Posted on 26 January 2014.
Stephanie Syjuco: Modern Ruins ( Popular Cannibals)
For a ringside view of consumption and its discontents, there’s no better place than Recology, the arts program at the San Francisco city dump. Each year, a handful of artists-in-residence gain access to a seemingly limitless supply of commercial and residential debris which they transform during four-month residencies into plangent installations, many of them dealing with environmental woes and their underlying causes.
The bad news is that these exhibitions are up for only a few days. The good news, if you act quickly, is that you can still see this one on Tuesday, from 5 to 7 p.m. It’s definitely worth the effort.
Stephanie Syjuco, an artist with a rich history of such undertakings, offers a two-part installation called Modern Ruins (Popular Cannibals). The idea, she says, was to portray – without using figures — notions of “class, consumption and wealth” that were once conveyed by court painting. With cast-off construction materials, textiles, carpet scraps, plastic refuse and e-waste, she fills a room with replicas of high-end designer furniture that, at distance, look like pages out of Elle Décor. (Up close they’re way funkier, but are, nevertheless, ingenious examples of trash turned into minimalist treasure.) If you’re among those who pine for the latter, you’ll recognize Eames, Mies van der Rohe, Noguchi and many other well-known brand names. Sapien’s famous floor-mounted bookshelf, for example, Syjuco replicates for use as “a materials library.” It holds swatches of everything that went into the installation, and stands a kind of mock how-to guide for people saddled with desires they can’t afford.
Yulia Pinkusevich: The Glory of a Tool is Seldom Judged by its Handle
Lowbrow tastes also receive critical examination. Behind a screen, Syjuco points to a primer-gray “cornucopia” of bottles, cans, wicker baskets, flags, bric-a-brac and obsolete electronic devices and says: “That’s the flipside, the reality check.” It’s a carefully assembled trash pile that could be taken for a survivalist’s rummage sale. Together, the two parts of the installation call up basic questions of value. What is garbage? What is wealth? And how are our ideas of it determined by class and circumstance?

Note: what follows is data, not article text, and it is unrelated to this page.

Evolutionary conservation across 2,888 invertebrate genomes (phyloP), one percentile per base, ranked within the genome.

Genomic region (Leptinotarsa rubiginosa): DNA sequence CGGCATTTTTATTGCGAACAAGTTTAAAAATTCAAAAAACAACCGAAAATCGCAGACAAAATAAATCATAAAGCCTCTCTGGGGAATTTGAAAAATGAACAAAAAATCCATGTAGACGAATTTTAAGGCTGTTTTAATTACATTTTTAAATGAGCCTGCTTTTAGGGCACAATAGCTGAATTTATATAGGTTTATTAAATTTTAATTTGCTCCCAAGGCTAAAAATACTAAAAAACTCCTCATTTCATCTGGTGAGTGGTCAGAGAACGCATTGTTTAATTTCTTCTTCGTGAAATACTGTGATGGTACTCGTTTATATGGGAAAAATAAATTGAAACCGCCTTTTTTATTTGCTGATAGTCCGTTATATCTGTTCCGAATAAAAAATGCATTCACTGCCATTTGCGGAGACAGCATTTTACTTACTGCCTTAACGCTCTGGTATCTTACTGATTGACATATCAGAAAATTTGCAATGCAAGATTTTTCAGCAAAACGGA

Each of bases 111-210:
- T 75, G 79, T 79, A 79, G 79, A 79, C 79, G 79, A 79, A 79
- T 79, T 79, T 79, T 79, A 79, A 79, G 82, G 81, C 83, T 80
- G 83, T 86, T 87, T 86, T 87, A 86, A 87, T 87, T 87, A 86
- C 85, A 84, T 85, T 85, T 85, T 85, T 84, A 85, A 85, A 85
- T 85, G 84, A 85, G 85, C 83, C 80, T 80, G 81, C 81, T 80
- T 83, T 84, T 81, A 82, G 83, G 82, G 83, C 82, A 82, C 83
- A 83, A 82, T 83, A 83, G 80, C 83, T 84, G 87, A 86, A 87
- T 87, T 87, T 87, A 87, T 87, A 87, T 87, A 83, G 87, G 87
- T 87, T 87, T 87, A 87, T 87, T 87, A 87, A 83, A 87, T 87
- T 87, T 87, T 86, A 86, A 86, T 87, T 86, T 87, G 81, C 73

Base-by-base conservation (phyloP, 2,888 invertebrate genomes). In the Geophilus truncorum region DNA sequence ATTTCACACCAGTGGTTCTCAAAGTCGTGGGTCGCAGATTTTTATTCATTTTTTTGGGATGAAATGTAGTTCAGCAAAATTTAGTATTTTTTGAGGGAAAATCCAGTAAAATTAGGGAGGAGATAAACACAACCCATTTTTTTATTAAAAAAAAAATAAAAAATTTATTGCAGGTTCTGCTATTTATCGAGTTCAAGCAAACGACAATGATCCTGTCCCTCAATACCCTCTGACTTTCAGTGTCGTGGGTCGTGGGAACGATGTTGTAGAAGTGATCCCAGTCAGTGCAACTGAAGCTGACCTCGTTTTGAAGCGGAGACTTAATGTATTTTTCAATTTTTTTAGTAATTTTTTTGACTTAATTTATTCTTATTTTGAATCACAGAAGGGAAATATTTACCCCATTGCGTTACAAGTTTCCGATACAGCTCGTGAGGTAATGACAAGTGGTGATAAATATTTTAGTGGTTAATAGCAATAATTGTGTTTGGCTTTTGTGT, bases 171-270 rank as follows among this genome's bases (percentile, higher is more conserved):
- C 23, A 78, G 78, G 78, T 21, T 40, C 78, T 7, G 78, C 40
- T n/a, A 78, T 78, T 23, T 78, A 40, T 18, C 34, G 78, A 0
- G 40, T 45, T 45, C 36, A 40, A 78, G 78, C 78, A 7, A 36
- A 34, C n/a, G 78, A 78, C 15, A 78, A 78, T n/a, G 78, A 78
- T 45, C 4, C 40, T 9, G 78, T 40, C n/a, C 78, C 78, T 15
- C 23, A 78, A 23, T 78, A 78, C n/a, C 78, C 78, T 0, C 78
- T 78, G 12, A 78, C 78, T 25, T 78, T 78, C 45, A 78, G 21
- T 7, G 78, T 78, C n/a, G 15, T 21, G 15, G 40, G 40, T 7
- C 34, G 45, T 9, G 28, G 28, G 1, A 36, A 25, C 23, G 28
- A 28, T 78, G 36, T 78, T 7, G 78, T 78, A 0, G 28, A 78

Yulia Pinkusevich’s installation, The Glory of a Tool is Seldom Judged by its Handle
, examines how urban and rural economies intersect. It contains several parts. In one, a needle-less sewing machine drives a large fabric wheel round and round without inserting a single stitch, a cycle of fruitless motion that mirrors the plight of workers in corporate-run sweatshops. Nearby, a dozen shovel handles embedded in concrete blocks allude to the gobbling up of
Stephanie Syjuco: Modern Ruins (Popular Cannibals)
farmland by cities: plowshares into skyscrapers. Most compellingly, there is the shadow image of city projected onto a large wall. It arrives there by the artist’s placement of heat sinks — the fluted metal boxes that cool electronic devices – in front of light bulbs. The angle of the light makes the silhouettes of some appear crumbling and ancient, while rendering others as geometric monoliths, echoes of the towers that now populate cities like Shanghai. Lastly, there is a wall sculpture made from capacitors, which the artist painstakingly extracted from several dozen discarded computers. Shorn of rubber sheathing they resemble shell casings, and are here arrayed by size to represent the shape and population density of Silicon Valley, which, until the 1960s, was largely farmland. It was called the Valley of the Heart’s Delight.
Not anymore. Progress, the artists tell us, always carries a price.
–DAVID M. ROTH